May 19, 2011
Organizations that house the homeless, help those who suffer from addictions and encourage healthy lifestyles are among several to benefit from nearly $30,000 in Wabash Valley Community Foundation grants.
The foundation awarded $29,210 in community grants to nine nonprofit organizations during a Wednesday luncheon at the Holiday Inn. Twenty area nonprofit organizations were invited to submit full proposals, which were then reviewed by a committee comprised of eight Vigo County residents.
“It’s difficult when we have a lot of requests but not enough money to take care of everybody,” said Richard Vining, the foundation’s distribution committee chairman.
One program that benefited was the Wabash Valley CHIP program, which received $5,000.
CHIP, which stands for coronary health improvement project, is a program that teaches people to improve their health — and reduce risk of chronic diseases — through diet and moderate exercise.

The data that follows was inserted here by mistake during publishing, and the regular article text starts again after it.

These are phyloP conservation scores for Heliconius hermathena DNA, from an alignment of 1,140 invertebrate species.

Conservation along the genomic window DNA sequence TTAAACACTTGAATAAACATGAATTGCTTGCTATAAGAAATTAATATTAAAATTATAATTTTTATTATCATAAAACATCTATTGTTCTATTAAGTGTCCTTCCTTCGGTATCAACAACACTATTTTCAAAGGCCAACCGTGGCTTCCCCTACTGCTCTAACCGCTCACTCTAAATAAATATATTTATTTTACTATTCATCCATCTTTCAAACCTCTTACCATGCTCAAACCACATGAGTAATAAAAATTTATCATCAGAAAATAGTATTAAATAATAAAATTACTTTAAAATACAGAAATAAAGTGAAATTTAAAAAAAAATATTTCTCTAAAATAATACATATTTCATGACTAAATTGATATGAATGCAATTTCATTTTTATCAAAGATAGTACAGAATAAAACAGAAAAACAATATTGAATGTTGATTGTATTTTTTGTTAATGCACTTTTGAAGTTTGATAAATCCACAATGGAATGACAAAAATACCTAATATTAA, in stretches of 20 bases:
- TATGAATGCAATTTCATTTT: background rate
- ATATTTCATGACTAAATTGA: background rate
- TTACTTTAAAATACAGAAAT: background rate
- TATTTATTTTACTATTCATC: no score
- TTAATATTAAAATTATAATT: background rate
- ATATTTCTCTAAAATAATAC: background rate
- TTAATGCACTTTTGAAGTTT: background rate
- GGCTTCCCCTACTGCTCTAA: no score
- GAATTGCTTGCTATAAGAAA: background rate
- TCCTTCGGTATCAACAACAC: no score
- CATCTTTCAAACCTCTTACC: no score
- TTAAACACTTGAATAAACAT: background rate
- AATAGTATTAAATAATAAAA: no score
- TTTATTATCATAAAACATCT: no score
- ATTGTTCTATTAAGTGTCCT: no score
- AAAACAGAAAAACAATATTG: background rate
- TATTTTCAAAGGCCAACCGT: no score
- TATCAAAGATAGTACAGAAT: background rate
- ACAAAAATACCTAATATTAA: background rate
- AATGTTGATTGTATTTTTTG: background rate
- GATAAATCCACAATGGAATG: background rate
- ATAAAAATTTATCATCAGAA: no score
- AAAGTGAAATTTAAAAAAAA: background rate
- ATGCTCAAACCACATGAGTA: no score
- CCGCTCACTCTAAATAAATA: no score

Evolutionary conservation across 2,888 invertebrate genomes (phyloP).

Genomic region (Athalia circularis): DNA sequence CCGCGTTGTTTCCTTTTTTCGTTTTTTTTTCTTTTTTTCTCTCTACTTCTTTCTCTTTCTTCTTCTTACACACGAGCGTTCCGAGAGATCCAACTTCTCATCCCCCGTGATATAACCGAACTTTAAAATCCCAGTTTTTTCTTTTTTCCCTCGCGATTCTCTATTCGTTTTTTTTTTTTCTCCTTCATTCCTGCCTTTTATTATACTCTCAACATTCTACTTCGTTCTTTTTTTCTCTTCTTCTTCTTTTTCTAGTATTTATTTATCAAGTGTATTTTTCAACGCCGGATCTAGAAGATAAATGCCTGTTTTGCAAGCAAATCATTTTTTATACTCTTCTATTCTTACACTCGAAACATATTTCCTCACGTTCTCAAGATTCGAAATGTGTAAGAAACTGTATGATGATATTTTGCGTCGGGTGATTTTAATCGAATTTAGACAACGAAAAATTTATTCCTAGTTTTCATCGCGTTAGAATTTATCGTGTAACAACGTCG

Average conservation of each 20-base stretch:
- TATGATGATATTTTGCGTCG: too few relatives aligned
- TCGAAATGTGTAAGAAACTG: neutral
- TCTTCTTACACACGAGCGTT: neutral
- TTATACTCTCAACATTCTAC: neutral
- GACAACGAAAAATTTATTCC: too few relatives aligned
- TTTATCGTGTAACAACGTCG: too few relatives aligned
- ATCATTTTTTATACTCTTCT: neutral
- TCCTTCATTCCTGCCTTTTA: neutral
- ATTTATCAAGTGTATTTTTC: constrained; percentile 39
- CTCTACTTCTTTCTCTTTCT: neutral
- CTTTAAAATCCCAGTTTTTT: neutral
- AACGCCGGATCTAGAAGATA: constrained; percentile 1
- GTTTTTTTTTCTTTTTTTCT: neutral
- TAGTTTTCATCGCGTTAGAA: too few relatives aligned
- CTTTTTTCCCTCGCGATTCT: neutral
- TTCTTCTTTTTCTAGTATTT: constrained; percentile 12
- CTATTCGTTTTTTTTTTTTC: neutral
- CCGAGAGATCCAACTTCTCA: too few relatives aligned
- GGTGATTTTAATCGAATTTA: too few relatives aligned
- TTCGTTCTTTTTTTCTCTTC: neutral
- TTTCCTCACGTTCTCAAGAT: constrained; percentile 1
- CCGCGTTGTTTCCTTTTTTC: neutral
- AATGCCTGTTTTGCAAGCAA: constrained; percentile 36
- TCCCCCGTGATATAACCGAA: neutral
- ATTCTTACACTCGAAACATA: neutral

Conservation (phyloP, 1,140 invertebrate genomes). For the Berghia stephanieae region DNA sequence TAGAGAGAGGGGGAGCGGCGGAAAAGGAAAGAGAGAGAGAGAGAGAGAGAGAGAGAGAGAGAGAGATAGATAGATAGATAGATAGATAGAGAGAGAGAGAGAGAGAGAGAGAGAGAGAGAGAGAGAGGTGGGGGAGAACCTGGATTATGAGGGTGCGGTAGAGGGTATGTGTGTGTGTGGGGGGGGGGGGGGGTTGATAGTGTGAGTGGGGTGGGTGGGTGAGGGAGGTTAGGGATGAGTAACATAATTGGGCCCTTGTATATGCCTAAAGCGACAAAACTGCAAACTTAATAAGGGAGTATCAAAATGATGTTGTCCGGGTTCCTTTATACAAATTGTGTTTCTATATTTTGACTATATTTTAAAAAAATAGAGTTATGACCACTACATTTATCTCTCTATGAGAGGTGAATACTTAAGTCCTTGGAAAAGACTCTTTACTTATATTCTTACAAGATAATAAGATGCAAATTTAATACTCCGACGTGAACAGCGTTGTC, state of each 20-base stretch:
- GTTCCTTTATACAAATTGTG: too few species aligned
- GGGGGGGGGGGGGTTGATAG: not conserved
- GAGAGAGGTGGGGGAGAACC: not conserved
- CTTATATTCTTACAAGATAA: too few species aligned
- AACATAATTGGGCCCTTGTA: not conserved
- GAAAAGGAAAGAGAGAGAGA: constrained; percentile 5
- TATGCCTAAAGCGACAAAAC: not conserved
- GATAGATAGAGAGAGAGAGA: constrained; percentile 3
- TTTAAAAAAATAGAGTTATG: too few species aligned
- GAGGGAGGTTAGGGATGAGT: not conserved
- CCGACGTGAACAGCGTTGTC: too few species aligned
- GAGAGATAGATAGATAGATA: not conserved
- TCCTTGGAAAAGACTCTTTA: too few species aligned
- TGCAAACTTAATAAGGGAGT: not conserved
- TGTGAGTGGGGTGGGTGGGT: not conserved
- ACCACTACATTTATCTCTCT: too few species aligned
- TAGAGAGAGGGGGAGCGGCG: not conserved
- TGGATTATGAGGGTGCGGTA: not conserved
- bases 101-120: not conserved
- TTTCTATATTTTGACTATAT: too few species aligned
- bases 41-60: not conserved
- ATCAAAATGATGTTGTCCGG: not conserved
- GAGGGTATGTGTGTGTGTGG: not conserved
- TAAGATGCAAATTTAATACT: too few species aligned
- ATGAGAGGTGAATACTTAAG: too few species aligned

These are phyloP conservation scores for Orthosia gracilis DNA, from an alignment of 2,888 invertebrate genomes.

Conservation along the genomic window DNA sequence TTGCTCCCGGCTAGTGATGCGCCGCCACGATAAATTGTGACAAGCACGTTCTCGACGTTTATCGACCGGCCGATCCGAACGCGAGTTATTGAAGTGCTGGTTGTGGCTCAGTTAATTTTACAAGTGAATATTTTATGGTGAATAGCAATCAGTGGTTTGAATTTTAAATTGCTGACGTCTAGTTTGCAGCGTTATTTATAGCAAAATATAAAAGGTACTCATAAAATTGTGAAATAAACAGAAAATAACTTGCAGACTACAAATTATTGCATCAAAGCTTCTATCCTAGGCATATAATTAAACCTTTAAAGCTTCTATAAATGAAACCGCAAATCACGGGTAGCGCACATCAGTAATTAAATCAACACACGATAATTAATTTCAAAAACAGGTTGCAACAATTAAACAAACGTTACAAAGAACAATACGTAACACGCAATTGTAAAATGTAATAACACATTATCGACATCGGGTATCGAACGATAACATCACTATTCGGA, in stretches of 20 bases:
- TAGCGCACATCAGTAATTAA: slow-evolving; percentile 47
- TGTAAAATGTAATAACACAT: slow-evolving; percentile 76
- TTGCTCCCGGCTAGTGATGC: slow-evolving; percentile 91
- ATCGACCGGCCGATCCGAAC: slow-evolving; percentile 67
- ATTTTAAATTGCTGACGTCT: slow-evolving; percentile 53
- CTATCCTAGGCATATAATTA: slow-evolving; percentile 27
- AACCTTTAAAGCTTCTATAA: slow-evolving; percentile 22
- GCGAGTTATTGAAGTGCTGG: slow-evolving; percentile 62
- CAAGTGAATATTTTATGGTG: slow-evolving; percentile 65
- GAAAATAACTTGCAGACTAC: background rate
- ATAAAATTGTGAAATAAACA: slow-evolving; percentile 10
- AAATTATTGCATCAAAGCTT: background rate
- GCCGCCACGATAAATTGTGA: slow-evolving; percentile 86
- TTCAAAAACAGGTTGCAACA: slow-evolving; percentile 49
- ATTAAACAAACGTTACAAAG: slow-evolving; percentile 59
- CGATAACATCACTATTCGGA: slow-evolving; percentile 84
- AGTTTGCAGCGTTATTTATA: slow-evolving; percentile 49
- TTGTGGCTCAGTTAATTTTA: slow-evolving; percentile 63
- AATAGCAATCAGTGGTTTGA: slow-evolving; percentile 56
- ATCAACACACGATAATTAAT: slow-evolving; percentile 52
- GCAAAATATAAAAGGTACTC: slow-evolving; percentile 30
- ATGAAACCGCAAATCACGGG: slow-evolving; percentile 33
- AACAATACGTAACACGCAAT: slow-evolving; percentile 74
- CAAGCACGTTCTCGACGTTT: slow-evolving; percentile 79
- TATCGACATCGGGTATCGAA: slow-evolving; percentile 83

The funding will enable the program to provide scholarships to low- and middle-income individuals so they can participate. Otherwise, the fee is $399 for individuals and $650 per couple.
“It allows people to take the classes that might not be able to do it otherwise because of the cost,” said Karen Cunningham, program co-coordinator.
Freebirds Solution Center, which assists those recovering from alcohol and drug addictions, received $4,000 to replace windows and frames in one dormitory room, part of a larger project to replace windows. The new windows “will add to the comfort of residents and the beauty of the building,” said Teri Evans, Freebirds executive director.
Freebirds is located in the former Greenwood School in Terre Haute.
The Terre Haute Children’s Museum received $1,120 to support the Indiana State University Center for Mathematics Education “Go Figure” math program.
“The whole idea of the program is to make math fun,” said Lynn Hughes, the museum’s executive director. “So many kids are struggling in math and science, and the goal of this program is to show them that math and science are fun and in everything they do, including sports, cooking and racing.”
The program has been offered three times, and it will be offered again next fall and next spring.
Sue Loughlin can be reached at (812) 231-4235 or email@example.com.